BUSHNELL, Fla. (WFLA) — The cremated remains of a veteran’s widow who requested to be laid to rest with her husband were mixed with the wrong remains, according to Department of Veterans Affairs sources.

Florida National Cemetery Executive Director Kirk Leopard said the Bushnell facility has about 41,000 plots where cremated remains are interred.

Leopard would not comment on the mistake that sources said occurred late in the summer. Like Leopard, VA spokesman Les Melnyk cited privacy concerns in initially not commenting about the mistake.

“Out of respect for the privacy of Veterans and families who receive VA memorial benefits, we are unable to discuss specific benefits or services,” Melnyk said in an email.

Melnyk apologized three days after 8 on Your Side pointed out there were no questions aimed at the agency about the identities of the people victimized by the mistake.

“We are regretful for the comingling of cremated remains at Florida National Cemetery,” Melnyk said. “We resolved the matter as quickly as possible, and to the satisfaction of the affected parties.”

The names of “the affected parties” were not released.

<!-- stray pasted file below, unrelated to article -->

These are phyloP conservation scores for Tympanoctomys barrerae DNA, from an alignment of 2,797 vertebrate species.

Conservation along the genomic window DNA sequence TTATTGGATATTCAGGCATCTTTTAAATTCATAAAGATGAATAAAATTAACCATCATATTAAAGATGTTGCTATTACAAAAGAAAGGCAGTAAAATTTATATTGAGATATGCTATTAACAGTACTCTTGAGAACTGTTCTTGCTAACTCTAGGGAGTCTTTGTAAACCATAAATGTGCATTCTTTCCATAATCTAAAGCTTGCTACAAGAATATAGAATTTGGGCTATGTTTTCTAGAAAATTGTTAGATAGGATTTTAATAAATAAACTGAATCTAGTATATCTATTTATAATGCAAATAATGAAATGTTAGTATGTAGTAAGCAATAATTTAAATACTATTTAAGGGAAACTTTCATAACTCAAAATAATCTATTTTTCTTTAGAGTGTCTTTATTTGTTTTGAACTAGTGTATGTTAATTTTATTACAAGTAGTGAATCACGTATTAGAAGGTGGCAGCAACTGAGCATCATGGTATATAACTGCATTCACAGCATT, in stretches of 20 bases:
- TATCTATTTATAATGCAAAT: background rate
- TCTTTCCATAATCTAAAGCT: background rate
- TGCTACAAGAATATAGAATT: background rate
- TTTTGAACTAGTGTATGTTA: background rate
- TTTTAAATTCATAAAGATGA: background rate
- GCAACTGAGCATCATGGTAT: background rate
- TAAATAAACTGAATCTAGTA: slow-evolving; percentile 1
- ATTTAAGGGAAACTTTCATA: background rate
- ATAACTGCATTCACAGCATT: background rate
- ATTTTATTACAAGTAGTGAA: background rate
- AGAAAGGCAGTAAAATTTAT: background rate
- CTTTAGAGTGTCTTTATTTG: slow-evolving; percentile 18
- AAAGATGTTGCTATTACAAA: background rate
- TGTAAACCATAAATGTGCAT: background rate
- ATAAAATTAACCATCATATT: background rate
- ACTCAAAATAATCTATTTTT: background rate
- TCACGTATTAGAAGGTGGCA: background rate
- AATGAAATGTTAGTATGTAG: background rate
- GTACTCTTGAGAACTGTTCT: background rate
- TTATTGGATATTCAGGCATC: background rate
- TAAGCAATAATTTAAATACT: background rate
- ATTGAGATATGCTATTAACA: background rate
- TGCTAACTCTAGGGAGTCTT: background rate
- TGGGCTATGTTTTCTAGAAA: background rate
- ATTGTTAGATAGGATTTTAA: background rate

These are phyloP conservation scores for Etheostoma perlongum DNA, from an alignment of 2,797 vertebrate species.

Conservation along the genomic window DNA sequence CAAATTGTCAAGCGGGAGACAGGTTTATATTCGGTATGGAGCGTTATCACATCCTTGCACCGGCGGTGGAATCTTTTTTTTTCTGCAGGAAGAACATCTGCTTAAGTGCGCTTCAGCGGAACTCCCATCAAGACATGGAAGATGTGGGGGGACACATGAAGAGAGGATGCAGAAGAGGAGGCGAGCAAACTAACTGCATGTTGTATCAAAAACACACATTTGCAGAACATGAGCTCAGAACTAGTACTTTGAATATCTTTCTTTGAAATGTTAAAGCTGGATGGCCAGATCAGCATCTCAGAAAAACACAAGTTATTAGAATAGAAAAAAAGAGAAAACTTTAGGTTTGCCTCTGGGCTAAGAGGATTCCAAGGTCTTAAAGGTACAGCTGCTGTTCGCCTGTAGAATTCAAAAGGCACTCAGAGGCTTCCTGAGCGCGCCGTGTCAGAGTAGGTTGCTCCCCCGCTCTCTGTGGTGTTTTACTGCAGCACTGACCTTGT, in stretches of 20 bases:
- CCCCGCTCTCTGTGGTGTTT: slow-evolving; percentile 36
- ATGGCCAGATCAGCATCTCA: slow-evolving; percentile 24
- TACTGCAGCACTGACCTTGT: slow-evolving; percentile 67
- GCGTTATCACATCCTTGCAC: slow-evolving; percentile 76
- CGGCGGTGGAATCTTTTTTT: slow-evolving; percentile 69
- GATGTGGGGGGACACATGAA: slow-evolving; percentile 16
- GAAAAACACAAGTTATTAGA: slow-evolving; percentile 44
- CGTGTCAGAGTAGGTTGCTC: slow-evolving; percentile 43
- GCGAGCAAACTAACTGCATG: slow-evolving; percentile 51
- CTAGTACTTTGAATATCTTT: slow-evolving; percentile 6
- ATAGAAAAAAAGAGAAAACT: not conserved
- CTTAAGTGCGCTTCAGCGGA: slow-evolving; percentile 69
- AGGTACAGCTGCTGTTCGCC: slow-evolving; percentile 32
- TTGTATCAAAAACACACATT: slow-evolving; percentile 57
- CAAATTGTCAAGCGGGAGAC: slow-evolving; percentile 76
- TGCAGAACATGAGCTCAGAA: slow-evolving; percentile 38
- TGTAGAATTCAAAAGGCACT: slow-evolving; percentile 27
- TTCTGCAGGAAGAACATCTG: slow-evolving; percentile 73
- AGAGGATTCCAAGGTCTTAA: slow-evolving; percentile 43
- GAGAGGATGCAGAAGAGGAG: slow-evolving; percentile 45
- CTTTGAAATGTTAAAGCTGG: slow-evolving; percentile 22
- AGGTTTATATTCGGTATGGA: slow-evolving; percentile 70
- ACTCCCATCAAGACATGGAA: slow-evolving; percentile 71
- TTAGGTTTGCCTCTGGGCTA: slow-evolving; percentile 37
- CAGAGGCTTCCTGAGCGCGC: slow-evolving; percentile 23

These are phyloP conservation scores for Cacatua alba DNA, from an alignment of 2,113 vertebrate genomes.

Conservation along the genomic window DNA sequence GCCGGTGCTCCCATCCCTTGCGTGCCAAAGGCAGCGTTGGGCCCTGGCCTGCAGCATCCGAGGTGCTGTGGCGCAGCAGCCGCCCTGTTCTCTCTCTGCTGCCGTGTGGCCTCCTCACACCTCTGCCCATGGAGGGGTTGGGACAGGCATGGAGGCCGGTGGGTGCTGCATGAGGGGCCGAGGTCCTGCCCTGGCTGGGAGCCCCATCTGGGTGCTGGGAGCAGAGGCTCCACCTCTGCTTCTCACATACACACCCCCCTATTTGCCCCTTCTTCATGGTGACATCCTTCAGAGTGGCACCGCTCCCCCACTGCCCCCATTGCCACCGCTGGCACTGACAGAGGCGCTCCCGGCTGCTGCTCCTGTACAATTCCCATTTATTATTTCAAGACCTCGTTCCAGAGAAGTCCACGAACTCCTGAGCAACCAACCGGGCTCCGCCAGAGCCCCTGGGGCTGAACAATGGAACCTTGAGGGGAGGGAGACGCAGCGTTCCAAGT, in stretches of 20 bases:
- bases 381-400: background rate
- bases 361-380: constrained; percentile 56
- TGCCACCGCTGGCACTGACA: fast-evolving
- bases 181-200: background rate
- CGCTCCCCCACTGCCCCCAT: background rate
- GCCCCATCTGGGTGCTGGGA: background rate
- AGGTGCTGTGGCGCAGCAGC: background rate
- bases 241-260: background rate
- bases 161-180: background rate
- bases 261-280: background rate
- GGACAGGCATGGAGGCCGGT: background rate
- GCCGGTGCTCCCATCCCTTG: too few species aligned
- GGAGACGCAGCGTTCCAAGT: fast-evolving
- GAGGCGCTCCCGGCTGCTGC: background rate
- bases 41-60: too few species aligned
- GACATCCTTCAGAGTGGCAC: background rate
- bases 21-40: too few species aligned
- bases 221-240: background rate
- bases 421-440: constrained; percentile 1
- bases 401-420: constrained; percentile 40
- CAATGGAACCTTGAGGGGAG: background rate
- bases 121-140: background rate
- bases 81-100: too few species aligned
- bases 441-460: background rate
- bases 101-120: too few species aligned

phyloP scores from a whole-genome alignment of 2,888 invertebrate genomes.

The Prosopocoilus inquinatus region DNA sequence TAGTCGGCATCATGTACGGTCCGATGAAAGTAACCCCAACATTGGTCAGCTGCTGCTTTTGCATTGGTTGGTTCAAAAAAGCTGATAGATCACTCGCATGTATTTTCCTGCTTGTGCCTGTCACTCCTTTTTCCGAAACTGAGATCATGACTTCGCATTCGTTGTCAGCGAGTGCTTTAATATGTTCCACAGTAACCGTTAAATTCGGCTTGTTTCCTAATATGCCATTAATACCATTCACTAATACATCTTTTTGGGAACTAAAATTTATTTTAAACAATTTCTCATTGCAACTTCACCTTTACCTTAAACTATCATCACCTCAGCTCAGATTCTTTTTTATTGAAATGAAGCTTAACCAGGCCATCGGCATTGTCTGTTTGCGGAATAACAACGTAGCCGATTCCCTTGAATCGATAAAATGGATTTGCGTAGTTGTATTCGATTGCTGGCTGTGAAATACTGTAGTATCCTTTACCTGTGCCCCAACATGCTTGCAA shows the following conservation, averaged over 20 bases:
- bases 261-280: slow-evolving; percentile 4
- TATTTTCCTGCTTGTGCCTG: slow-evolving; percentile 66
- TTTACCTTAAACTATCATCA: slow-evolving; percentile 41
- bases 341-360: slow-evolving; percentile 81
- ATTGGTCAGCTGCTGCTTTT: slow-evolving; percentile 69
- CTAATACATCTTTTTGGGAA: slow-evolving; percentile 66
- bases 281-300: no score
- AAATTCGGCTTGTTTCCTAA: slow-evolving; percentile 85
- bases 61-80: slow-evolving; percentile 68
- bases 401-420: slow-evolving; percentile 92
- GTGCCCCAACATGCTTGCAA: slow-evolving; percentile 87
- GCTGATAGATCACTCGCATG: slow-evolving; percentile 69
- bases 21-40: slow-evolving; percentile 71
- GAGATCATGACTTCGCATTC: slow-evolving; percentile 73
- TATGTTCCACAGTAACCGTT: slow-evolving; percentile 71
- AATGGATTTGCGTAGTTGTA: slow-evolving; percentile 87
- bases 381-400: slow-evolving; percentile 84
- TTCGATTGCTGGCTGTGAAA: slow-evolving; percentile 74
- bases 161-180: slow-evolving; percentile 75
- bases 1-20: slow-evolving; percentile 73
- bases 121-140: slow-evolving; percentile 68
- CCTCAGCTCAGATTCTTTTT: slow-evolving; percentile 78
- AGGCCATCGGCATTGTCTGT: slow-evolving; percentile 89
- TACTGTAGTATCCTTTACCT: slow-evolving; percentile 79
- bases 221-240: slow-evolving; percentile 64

After a number of local funeral homes chose not to comment for fear of damaging their relationship with the cemetery, 8 on Your Side reached out to Jack Hales, an attorney who specializes in funeral home negligence.

“You’ve got one chance to get it right. The emotional impact is obviously devasting,” Hales said. “How else do you sit here and measure the wrong here? You can’t quantify it.”

VA sources said the separation process was possible because the remains were different colors.

A view of two bags of cremated remains unrelated to the incident at Bushnell shows remains are not all alike due to how they are processed.

But Hales said it would be very difficult to effectively separate powdery ashes that are mixed together.

“You’ll see some remains are more bleached than others but even then, a perfect separation if they actually mixed the cremains? It’s hard to imagine,” Hales said. “One time is too many here. You can’t treat this as a cost of doing business when you handle funerals and burials. Once it is done it is done.”

No one from the VA responded to questions about whether anyone was disciplined after the mistake.

According to Melnyk, the VA is unaware of any other “comingling of cremated remains at Florida National Cemetery or any other national cemetery since 2015.”

Melnyk did not elaborate.

There were 6,941 burials at Florida National during fiscal year 2021, according to Leopard who said the facility is one of the busiest veterans’ cemeteries in the country.